Murrieta City Council, along with a group of citizens, expressed their displeasure at being forced to consider a move to by-district elections thanks to the threat of a lawsuit by the legal firm of Shenkman & Hughes.
In a letter received by the city in March, Attorney Kevin Shenkman claims the city’s current voting system dilutes the ability of Latinos – considered a protected class – to elect city council candidates of their choosing and by doing so violates the California Voting Rights Act. In his letter, Shenkman demands that the city transition from at-large to district-based city council elections and threatens legal action if that demand is not met.
Murrieta isn’t the first city to be threatened by the Malibu-based law firm. Temecula is also considering making the move. Wildomar and Hemet both switched from at-large to by district elections after receiving the threatening letters which Shenkman & Hughes appear to be sending to all California cities using an at-large election system.
Currently 55 cities, 145 school districts, 20 community college districts, one county board of supervisors and eight water and other special districts are contemplating the change.
Assistant City Attorney Chris Cameron explained the issue to council before the public hearing commenced, saying that the CVRA, signed into state law in 2012, is forcing cities into district elections. The law, she said, is essentially making it easier for a postelection challenge under the California version of the Federal Voting Rights Act.
According to Cameron, all that is needed for a challenge is a “particular race” voting as a “particular block” not able to elect their preferred candidate “because of the effect of majority voting throughout the rest of the city.”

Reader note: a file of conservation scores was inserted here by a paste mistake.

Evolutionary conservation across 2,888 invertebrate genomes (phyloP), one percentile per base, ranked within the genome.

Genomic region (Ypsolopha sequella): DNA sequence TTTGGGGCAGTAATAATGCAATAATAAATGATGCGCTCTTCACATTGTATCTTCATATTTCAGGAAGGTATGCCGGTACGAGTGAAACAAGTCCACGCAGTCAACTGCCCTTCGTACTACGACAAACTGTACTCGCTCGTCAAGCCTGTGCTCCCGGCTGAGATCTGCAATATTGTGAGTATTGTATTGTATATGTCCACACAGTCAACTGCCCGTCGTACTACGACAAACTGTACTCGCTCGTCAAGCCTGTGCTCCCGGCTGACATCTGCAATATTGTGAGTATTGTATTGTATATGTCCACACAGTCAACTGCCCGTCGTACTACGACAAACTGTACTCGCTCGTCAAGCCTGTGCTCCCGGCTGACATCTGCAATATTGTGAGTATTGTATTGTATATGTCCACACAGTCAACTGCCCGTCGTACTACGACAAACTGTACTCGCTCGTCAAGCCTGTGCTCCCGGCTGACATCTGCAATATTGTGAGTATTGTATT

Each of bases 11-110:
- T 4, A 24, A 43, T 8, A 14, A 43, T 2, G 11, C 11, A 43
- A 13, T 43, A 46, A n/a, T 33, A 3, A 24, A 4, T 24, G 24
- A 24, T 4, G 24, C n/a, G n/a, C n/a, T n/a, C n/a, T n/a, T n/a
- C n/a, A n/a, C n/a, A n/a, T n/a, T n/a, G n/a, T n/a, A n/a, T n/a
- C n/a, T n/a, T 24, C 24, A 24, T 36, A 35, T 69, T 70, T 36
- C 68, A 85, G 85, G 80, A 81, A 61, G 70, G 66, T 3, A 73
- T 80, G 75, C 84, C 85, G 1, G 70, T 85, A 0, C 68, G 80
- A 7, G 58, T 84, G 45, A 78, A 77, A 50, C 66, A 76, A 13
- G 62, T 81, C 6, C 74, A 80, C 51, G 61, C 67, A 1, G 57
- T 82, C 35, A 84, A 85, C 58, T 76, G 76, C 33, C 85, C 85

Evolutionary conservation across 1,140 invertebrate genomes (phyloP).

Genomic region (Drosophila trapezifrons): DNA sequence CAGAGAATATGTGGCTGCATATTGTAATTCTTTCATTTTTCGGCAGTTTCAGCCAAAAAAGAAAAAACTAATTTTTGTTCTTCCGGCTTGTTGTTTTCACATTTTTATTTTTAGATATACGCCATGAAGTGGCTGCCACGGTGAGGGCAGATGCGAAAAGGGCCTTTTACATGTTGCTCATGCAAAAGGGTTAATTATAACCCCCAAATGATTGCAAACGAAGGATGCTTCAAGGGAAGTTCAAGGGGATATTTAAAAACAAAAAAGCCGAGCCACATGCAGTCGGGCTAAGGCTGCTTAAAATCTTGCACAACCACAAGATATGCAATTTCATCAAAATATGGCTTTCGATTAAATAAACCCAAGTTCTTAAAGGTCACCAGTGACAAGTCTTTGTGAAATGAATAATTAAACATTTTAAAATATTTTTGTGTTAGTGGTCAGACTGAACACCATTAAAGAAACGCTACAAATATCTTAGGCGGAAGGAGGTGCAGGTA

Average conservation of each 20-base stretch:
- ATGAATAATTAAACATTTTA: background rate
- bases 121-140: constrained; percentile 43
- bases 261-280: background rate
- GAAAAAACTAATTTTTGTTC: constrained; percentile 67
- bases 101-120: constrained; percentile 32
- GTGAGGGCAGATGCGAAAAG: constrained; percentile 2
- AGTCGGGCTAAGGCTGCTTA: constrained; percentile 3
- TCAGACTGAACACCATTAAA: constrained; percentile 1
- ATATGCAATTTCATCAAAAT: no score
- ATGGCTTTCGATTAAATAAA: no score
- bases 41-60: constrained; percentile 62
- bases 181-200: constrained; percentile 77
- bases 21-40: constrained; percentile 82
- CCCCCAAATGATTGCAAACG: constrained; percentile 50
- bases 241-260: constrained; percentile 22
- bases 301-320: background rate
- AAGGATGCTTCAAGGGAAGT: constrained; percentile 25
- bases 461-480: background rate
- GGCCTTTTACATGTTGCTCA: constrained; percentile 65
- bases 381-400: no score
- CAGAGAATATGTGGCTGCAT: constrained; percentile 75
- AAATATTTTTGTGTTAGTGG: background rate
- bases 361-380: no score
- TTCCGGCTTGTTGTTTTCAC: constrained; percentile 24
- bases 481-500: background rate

Cameron explained that liability is only determined by the presence of “statistically identified racially polarized voting” and that there is no need for prejudice or discrimination which is why many cities in California are choosing to make the switch from at-large to by-district voting.
CVRA cases are expensive to defend against and when cities lose the cost is “quite high” something that must be considered when making the decision to comply with the demand or fight a costly lawsuit in court, she said.
“The key issue here is if the city issues a challenge and loses, not only do they have to pay their legal expenses but the legal expenses of those challengers and those costs can be quite high,” she said. “The city attorney is not aware of any city in California that has been successful in fighting off a voting rights act challenge.”
Doug Johnson, founder and president of National Demographics explained the process of forming districts to council and the nearly 100 people who gathered for the meeting.
According to Johnson, the idea of districts is to give a voice to groups who feel they do not have anyone speaking for them on the council.
“It still takes the majority vote of the council to get anything done,” Johnson said. “It could be any issue that divides a community where the opposition in s geographically focused.”
Shenkman issues the challenges geographically, cities in southern Riverside County, Orange County and the north end of San Diego County have all been receiving the same letter threatening the lawsuit, Johnson said.
“He sends letters to just about everybody,” he said. “It is a huge shift statewide and right now this is the center of it, unfortunately.”